How Sleeping Affects Your Skin
Do you know someone who boasts, “I only need a few hours of sleep every night”? If you do, we bet they don’t boast about the health of their skin. “Lack of sleep can cause skin inflammation and lead to acne breakouts,” says Dr Marcells. That’s true…and only the beginning of what chronic sleep deprivation can do to your otherwise youthful skin.
Circle Game: Sleep & Eye Skin
Dark under-eye circles are one of the most universally loathed signs of facial. “Often, the only way to correct this problem is with lower eyelid surgery,” says Dr Marcells. The problem is often genetic, but it is most assuredly exacerbated by lack of sleep. The drop in circulation associated with being tired causes fluids to pool in under-eye capillaries, giving them their dark appearance.
Those fluids can also lead to puffiness, increasing under-eye furrows. “Injectable soft tissue fillers are a good solution to this problem,” says Dr Marcells.
You & Your Thirsty Skin
It’s funny to think of it this way, but the outer layer of your skin serves as a reverse wet suit. It traps essential moisture to prevent other deeper layers of skin from becoming dry. “Several studies of prolonged sleep deprivation suggest a break in skin barrier function and mucous membranes,” writes author Kahan Andersen in the article Can Poor Sleep Affect Skin Integrity? “In fact, the reduction of sleep time affects the composition and integrity of various systems (including skin).”
In The Effects of Sleep Deprivation on the Biophysical Properties of Facial Skin, researchers found that a single night of reduced sleep is enough to wreak havoc with skin hydration, affecting
- Facial pore size
- Skin tone
- Blood flow
Non-surgical treatments including micro peels, photo rejuvenation, and microdermabrasion can help restore the glow that lack of sleep has spirited away.
Sleep Helps You Stay Thick, In a Good Way
As you’re drifting off to sleep, parts of your body are getting ready for the night shift. Specifically, growth hormone production and secretion occurs during the first few hours of your nightly beauty rest. When you cut down on your sleep, you interfere with the production line.
A lack of growth hormones also affects collagen and elastin tissue, causing them to breakdown. This leads to visible wrinkles and sagging skin.
“Intense pulsed light treatments are a painless way to stimulate collagen production,” says Dr Marcells. He uses it to smooth wrinkles and even skin tone.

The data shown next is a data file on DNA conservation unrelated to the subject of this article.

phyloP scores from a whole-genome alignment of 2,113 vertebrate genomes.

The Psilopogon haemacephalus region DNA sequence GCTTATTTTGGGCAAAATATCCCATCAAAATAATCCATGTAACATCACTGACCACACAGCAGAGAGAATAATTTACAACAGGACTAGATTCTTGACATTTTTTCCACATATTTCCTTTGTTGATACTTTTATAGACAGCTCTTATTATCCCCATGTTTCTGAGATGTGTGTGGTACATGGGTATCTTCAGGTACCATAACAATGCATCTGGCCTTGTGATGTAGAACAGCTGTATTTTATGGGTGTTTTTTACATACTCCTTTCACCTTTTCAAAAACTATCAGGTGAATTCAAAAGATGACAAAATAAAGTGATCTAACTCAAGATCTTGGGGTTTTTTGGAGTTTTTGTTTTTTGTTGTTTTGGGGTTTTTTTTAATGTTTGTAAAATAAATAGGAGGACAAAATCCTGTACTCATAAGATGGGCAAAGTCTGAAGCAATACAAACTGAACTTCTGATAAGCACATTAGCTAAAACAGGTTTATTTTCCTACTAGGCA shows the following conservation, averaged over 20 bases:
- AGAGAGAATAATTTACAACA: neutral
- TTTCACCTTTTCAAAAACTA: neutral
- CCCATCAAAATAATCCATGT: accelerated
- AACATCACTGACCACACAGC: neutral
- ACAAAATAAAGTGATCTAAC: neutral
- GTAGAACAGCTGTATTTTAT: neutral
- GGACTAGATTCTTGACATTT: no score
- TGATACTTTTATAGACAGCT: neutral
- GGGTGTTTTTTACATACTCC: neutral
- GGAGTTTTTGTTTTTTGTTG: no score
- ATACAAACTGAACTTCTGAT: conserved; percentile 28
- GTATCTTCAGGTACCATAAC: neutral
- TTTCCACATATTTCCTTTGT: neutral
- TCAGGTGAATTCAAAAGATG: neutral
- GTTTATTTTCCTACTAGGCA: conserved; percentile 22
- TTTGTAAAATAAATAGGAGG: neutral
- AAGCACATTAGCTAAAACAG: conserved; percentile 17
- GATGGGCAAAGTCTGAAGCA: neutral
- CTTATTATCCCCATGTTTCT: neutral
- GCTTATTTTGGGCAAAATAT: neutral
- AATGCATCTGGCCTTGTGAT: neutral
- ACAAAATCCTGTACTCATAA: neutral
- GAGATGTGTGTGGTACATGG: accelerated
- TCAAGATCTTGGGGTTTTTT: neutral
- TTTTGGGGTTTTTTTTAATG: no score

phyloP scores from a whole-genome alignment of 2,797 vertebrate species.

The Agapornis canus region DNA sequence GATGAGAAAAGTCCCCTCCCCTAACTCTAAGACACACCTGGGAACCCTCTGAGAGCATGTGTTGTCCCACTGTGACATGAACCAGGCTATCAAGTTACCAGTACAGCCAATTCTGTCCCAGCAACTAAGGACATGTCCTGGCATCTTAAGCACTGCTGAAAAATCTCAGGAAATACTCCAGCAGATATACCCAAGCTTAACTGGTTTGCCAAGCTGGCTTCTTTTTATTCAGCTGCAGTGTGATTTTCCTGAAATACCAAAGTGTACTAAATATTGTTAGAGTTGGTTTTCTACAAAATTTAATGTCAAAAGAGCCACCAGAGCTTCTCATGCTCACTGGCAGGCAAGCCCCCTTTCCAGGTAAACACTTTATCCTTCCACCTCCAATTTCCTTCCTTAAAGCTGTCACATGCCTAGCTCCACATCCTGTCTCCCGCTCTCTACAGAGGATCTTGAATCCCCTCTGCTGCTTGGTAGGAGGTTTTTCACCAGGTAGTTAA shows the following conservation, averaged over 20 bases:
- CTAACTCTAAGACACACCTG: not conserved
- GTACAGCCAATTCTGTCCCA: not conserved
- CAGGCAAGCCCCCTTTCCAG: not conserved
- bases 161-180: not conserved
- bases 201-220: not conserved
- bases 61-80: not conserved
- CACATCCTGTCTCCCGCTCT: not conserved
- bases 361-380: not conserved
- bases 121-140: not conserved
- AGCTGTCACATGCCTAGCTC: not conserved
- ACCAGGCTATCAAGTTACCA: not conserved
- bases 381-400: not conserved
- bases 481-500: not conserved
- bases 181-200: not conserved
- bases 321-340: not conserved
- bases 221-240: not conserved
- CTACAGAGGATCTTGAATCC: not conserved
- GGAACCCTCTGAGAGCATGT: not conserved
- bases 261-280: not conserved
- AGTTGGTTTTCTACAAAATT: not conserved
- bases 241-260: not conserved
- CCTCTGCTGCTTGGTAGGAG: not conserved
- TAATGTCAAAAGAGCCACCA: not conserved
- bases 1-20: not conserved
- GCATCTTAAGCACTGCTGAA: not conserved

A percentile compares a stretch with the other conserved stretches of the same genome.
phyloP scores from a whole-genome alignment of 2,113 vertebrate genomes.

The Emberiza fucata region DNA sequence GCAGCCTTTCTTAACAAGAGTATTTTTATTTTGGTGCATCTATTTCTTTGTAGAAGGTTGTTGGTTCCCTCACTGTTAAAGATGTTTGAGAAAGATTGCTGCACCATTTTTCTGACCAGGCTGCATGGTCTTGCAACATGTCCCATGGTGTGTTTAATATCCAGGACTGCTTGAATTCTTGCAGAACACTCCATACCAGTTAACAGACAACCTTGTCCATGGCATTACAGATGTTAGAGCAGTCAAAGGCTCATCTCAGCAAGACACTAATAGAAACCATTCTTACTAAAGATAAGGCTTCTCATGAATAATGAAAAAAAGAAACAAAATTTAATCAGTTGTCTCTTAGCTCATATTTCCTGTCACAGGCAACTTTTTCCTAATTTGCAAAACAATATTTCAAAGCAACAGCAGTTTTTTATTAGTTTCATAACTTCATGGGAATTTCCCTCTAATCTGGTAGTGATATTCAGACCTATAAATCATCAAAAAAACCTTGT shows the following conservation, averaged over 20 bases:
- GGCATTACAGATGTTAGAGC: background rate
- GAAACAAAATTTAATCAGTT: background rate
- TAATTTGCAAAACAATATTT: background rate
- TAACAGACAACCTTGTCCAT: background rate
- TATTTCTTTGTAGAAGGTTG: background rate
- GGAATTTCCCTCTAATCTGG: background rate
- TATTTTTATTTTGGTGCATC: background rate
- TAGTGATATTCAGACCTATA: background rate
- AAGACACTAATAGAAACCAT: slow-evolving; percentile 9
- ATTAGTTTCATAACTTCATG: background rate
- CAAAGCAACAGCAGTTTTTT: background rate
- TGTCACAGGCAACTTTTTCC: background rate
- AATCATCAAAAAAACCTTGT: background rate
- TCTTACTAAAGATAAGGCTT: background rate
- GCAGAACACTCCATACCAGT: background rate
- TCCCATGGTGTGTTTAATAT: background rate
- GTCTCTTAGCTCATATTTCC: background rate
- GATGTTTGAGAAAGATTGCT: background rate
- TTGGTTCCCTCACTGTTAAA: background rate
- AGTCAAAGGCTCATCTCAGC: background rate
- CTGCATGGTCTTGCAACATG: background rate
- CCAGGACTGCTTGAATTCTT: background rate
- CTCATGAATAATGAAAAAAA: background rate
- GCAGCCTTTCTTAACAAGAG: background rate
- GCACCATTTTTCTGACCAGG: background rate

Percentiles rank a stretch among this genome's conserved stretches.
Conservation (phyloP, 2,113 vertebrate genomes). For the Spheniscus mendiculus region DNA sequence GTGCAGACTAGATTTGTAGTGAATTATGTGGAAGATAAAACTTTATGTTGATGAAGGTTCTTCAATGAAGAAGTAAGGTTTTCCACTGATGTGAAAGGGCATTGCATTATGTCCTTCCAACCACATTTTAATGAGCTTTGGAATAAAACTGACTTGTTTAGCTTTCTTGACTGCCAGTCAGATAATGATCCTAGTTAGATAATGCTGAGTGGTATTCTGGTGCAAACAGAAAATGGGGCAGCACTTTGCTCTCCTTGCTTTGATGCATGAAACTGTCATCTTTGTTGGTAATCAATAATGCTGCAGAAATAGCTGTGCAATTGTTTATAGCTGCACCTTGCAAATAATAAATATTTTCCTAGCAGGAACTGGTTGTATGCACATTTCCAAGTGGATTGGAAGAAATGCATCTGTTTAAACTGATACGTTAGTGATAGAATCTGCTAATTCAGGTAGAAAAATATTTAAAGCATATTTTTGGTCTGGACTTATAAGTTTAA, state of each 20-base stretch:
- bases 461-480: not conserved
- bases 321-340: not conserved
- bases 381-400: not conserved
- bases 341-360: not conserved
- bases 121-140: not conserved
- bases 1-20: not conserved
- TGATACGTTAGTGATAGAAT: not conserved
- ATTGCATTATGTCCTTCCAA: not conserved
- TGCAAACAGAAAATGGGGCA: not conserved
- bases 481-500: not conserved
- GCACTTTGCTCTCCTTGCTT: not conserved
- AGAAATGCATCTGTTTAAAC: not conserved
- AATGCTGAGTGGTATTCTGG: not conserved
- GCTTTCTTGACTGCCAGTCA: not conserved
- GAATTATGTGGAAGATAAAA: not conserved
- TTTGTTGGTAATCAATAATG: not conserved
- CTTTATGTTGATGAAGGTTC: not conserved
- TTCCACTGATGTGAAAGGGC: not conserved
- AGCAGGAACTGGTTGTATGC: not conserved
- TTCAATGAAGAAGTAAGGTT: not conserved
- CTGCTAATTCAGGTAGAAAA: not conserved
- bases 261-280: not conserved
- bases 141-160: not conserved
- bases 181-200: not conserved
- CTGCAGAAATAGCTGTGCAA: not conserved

How Much to Sleep & How to Get It
USA Today reported that Sleep Health, The Official Journal of the National Sleep Foundation, says the recommended number of hours of shuteye you should get each night varies according to age.
- Teen (14-17 years): 8-10 hours
- Young adult (18-25 years): 7-9 hours
- Adult (26-64 years): 7-9 hours
- Older adult (65+ years): 7-8 hours
Now that we’ve explained why a good night’s sleep is important, we’d like to share some ideas to help you get the skin-loving sleep you need. (Don’t worry; you won’t be counting sheep…unless you want to.)
- Don’t Play Catch-up – You can’t make up for lost sleep time. In fact, over-sleeping on the weekend can disrupt your body’s natural sleep rhythms.
- Enjoy Caffeine by the Clock – Cutting out a 3pm coffee break can improve your sleep as the caffeine remains active in your system for up to 12 hours. If you can’t break the habit, consider a smaller portion.
- Don’t Force It – Going to bed before you’re tired is a recipe for tossing and turning. Worse, you may fall asleep only briefly and then wake up in the middle of the night too alert to return to sleep.
- If You’re Not Doing These Two Things, Get Out – Turning your bed into a hangout where you watch TV, Facetime, and text is a sure way to sabotage a night’s sleep. Use your bed the way it was intended: for sleep and…(fill in the blank).
Whatever your sleep number may be, chances are your skin could use some help. We invite you to schedule a consult at our practice in Bondi Junction so we can help you put your best face forward.
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Meet Dr Marcells
MBBS (Syd), FRACS (ORL-HNS)
Past President – Australasian Academy of Facial Plastic Surgeons
Dr George Marcells is known for excellence in facial plastic surgery and is considered a true master of rhinoplasty. He performs advanced surgical techniques to restore balance and harmony to the face and can also resolve functional issues such as breathing difficulties.